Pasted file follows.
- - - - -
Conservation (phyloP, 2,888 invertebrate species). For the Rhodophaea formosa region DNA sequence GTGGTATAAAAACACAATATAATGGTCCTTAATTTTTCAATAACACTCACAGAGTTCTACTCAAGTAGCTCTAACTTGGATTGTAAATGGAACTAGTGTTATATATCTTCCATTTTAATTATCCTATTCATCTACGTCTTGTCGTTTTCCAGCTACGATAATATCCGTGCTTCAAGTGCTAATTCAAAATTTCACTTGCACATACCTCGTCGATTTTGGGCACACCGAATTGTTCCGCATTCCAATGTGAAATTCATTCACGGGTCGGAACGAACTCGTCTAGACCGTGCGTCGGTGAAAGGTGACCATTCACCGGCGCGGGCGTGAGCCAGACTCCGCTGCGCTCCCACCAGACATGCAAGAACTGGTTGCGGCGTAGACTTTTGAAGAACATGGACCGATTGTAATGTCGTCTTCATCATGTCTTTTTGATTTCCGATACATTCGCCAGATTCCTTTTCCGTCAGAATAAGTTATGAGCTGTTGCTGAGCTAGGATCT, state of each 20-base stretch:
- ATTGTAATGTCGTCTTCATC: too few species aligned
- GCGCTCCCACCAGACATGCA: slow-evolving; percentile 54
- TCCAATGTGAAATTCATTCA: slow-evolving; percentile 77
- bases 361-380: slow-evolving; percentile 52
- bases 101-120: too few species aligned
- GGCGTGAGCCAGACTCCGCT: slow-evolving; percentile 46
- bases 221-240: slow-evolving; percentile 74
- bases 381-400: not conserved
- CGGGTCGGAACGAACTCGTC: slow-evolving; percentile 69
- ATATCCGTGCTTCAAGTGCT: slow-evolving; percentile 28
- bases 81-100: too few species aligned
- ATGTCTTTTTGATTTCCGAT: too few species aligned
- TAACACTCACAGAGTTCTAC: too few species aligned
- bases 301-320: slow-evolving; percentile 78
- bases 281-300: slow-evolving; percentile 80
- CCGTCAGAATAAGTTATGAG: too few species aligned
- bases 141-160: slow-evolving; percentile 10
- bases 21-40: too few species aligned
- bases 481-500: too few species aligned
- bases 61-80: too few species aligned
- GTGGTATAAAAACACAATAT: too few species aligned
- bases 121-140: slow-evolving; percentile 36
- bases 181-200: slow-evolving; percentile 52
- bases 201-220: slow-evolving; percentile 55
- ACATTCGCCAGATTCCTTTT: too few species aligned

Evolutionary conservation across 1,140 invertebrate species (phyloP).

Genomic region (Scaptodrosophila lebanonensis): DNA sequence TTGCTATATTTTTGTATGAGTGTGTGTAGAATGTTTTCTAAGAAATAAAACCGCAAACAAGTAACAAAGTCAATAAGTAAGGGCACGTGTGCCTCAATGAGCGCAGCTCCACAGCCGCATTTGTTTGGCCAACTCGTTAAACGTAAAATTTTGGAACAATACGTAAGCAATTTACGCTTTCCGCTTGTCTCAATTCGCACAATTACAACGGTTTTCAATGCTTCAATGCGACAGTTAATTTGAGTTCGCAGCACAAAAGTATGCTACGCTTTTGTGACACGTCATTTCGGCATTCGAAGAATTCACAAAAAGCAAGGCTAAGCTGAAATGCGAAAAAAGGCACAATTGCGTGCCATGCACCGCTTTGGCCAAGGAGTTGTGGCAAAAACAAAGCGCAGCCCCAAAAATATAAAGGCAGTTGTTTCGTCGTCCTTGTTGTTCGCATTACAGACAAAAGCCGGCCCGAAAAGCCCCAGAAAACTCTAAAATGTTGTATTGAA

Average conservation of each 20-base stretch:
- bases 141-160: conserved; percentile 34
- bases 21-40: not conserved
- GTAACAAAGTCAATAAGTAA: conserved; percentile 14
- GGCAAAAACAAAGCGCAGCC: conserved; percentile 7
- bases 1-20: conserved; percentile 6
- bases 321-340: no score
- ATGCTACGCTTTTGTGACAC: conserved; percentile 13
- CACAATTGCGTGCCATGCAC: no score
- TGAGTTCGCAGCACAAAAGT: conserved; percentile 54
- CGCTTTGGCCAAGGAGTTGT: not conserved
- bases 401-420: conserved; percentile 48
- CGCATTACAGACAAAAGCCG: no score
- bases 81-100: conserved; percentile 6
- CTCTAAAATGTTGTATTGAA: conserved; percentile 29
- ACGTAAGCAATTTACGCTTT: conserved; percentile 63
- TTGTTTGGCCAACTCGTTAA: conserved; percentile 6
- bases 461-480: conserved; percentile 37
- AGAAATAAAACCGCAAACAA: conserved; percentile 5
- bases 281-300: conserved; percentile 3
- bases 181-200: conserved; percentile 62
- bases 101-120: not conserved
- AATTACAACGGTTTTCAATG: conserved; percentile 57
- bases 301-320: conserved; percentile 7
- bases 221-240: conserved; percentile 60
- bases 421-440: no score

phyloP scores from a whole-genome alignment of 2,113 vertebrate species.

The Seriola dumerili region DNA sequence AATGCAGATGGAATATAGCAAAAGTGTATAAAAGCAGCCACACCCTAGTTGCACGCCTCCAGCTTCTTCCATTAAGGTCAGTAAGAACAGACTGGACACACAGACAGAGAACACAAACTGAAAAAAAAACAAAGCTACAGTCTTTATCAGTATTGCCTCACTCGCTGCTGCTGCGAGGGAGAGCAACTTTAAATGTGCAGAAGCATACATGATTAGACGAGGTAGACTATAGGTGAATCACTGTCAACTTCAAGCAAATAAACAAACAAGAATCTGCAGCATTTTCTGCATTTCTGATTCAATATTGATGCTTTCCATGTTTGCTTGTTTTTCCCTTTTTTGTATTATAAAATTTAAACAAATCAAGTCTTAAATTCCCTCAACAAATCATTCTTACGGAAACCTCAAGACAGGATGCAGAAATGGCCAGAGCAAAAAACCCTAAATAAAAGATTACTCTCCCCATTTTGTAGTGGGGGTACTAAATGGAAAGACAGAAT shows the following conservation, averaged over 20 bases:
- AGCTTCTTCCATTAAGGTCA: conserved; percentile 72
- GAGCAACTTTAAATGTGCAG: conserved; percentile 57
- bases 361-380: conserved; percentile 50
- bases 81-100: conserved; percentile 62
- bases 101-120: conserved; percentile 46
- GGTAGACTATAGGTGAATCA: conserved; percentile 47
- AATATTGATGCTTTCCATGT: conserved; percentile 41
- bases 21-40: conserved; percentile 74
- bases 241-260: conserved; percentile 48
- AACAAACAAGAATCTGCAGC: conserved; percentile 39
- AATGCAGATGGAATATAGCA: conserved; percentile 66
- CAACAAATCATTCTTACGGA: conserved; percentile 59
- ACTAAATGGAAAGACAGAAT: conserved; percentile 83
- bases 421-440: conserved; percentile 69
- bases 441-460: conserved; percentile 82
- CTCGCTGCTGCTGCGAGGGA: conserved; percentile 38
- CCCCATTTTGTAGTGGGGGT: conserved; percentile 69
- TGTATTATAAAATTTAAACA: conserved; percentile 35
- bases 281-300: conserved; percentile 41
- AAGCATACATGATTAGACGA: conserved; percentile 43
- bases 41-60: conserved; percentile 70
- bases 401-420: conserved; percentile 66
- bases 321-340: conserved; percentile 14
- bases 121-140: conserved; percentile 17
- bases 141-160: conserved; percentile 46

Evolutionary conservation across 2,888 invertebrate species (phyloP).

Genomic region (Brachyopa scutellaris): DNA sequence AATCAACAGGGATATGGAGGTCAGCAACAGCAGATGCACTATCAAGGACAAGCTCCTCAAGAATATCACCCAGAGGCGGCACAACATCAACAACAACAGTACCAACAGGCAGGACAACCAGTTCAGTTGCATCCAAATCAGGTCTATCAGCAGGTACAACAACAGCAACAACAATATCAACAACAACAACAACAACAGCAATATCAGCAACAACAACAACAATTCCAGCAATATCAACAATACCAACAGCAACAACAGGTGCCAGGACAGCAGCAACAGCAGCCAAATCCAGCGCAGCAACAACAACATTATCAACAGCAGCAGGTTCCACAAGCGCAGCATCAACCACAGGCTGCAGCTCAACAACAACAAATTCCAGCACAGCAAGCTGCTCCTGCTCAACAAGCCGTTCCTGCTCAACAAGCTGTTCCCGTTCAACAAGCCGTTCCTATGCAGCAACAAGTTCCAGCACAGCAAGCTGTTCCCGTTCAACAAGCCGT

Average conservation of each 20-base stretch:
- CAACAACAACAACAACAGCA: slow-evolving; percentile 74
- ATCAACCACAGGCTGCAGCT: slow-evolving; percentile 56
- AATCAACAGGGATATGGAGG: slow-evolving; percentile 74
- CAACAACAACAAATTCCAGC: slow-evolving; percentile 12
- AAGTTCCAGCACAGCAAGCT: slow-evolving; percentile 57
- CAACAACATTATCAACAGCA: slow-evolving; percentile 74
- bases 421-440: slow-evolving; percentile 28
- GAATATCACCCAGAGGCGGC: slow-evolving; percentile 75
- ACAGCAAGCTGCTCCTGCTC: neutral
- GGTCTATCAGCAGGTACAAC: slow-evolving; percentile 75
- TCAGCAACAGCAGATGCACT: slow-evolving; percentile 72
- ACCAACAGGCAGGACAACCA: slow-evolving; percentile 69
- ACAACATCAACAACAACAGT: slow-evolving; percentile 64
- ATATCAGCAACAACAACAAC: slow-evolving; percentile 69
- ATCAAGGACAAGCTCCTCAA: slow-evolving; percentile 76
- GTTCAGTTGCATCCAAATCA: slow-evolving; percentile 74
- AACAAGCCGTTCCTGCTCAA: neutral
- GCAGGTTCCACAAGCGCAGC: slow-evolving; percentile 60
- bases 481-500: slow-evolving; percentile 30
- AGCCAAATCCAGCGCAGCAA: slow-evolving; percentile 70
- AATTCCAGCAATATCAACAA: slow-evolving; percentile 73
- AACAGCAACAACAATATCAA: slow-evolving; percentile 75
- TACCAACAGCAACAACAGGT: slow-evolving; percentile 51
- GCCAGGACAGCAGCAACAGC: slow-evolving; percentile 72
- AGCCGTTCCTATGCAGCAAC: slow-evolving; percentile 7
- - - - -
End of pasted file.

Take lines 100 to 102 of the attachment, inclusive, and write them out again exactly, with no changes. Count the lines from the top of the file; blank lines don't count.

- GTTCAGTTGCATCCAAATCA: slow-evolving; percentile 74
- AACAAGCCGTTCCTGCTCAA: neutral
- GCAGGTTCCACAAGCGCAGC: slow-evolving; percentile 60